LNG floating terminal in Estonia needs Finland, Latvia on board

An LNG unit in Paide (photo is illustrative).
An LNG unit in Paide (photo is illustrative). Source: Olev Kenk/ERR

While the state has been considering fast-tracking the construction of a Liquefied Natural Gas (LNG) terminal at the port of Paldiski, in an effort to remove dependency on Russian natural gas, this needs to be done in concert with Estonia's nearest democratic neighbors, Finland and Latvia.

Timo Tatar, Undersecretary of Energy at the Ministry of Economic Affairs and Communications, told ETV news show "Aktuaalne kaamera" (AK) Tuesday that the state should: "Find out what other countries are willing to get involved in the project and make it clear what options are still on the table.

"In fact, in order for Finland to be ready to join the Estonian project, it, too needs to review what options it has on the table, as does Latvia. Then it reaching a decision that we will really focus on one project and help implement it will become viable. That is what we were tasked with by the government today," Tatar added.

Reform MP and chair of the Riigikogu's economic affairs committee Kristen Michal concurred that the three countries should stop buying Russian natural gas, albeit at cheaper prices than LNG, all at the same time.

Michal told AK that: "Naturally, from an economic perspective, it makes sense to do this together with a wider region, which means the three Baltic states plus Finland."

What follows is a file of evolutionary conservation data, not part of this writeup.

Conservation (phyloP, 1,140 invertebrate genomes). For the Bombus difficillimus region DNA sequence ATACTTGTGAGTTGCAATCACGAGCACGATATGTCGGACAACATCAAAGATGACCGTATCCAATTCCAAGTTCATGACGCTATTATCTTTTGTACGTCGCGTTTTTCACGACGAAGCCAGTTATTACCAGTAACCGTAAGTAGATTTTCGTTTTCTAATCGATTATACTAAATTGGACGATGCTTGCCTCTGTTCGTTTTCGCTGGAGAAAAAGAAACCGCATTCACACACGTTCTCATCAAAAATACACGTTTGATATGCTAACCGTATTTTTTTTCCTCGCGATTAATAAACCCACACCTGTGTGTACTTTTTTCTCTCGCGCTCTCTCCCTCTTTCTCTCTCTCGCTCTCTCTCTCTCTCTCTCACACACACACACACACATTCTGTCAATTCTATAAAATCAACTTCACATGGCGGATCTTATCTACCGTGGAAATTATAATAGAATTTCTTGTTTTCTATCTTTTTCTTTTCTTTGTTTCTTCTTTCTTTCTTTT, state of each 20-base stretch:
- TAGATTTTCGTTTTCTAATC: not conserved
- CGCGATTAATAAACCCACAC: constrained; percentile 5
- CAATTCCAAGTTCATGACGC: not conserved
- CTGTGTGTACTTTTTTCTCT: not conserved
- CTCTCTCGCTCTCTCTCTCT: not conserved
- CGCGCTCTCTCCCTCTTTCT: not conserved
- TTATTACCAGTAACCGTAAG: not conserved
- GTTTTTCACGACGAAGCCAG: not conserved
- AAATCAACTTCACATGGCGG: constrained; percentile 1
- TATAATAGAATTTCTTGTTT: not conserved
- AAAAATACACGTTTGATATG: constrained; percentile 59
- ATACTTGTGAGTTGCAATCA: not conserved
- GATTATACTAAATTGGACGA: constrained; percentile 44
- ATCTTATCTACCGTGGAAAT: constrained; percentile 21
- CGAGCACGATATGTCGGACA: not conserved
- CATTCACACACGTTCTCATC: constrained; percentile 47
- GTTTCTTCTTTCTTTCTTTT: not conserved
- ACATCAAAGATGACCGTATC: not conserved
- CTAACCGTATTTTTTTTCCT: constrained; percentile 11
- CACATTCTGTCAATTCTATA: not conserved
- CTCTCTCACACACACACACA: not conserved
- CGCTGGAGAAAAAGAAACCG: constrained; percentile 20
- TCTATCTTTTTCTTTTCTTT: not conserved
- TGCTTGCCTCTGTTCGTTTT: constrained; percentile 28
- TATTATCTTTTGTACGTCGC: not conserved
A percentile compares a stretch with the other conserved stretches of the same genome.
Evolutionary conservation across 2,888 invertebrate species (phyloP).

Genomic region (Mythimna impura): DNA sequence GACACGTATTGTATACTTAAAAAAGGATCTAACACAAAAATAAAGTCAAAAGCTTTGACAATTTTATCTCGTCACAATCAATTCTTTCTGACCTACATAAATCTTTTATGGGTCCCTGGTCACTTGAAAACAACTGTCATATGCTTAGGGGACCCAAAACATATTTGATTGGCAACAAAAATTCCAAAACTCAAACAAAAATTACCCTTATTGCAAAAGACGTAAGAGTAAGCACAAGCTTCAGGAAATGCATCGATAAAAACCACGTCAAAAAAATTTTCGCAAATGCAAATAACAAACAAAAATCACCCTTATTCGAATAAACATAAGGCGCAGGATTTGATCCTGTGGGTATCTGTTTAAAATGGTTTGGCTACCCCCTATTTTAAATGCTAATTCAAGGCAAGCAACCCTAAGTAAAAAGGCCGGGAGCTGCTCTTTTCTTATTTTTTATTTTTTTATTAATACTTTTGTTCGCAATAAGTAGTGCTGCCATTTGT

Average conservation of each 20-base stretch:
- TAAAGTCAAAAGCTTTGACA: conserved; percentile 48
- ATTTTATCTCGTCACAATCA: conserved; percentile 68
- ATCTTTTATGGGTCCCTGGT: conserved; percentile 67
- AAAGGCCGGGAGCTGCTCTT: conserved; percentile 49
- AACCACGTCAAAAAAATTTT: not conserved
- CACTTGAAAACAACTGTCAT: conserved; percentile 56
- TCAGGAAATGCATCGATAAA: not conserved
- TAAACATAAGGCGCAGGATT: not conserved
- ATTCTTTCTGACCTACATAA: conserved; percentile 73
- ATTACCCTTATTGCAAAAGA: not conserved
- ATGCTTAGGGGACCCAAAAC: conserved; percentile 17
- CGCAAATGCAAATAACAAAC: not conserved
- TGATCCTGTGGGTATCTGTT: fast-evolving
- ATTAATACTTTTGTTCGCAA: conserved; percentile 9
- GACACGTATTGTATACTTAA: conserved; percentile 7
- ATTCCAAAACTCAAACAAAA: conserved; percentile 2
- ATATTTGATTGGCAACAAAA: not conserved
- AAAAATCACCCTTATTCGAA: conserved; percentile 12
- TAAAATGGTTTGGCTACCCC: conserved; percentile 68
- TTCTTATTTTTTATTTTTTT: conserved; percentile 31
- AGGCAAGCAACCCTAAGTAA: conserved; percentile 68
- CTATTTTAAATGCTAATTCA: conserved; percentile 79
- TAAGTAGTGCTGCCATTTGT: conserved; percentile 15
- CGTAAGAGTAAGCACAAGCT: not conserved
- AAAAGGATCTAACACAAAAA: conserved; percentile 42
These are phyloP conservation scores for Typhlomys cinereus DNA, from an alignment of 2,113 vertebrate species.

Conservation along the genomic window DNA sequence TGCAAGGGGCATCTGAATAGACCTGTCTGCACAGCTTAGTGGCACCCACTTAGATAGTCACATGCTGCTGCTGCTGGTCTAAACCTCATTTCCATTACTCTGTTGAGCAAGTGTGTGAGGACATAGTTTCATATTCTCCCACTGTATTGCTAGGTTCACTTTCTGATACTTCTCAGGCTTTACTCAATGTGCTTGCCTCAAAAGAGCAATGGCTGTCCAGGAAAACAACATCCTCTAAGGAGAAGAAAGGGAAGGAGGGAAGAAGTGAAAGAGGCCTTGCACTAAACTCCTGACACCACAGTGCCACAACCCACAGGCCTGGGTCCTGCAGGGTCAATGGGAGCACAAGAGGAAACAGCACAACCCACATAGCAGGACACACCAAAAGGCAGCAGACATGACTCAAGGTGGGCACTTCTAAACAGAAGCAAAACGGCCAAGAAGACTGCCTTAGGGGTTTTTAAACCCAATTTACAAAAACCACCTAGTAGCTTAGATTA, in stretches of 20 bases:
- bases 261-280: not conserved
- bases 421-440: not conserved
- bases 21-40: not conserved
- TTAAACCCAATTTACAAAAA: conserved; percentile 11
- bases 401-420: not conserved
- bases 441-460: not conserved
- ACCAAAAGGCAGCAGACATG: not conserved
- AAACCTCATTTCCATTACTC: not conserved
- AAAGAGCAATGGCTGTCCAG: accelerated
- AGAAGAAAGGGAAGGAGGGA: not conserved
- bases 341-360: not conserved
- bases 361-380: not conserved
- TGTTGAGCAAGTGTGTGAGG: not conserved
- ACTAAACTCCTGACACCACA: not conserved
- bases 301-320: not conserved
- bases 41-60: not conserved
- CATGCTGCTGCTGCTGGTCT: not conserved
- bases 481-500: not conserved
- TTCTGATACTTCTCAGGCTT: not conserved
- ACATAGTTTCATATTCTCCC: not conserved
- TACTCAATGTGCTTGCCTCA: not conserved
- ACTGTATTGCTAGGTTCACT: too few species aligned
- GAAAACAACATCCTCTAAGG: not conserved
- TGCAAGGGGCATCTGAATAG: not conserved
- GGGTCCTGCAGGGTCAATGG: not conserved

Tuesday's cabinet meeting made it clear that a regional terminal was expedient, AK reported.

As reported by ERR News, this might take the form of a floating terminal, i.e. a specially fitted-out ship, as already operates off the coast of Lithuania, and which would have a capacity of 30 TWh of LNG per annum – sufficient for the annual needs of Estonia, Finland and Latvia combined.

Timo Tarter noted that Estonia's consumption would be the lowest component of this, at 5 TWh per year, or about five LNG tanker vessel replenishments (the LNG vessel would be refilled from arriving vessels then connected to the mainland by a pipeline- ed.).

The three states are likely to discuss the plans in the near future, including how the project might get implemented, who would contribute what and how much etc., Timo Tatar added.

The original deadline set by the economics affairs ministry was this autumn.

Following Russia's invasion of Ukraine, the state is keen to get away from a situation where natural gas is still purchased from the state-owned Gazprom concern, though Russian natural gas and oil is still flowing to the EU at present. The U.S. has blocked imports of Russian oil, and does not import natural gas.


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Editor: Andrew Whyte

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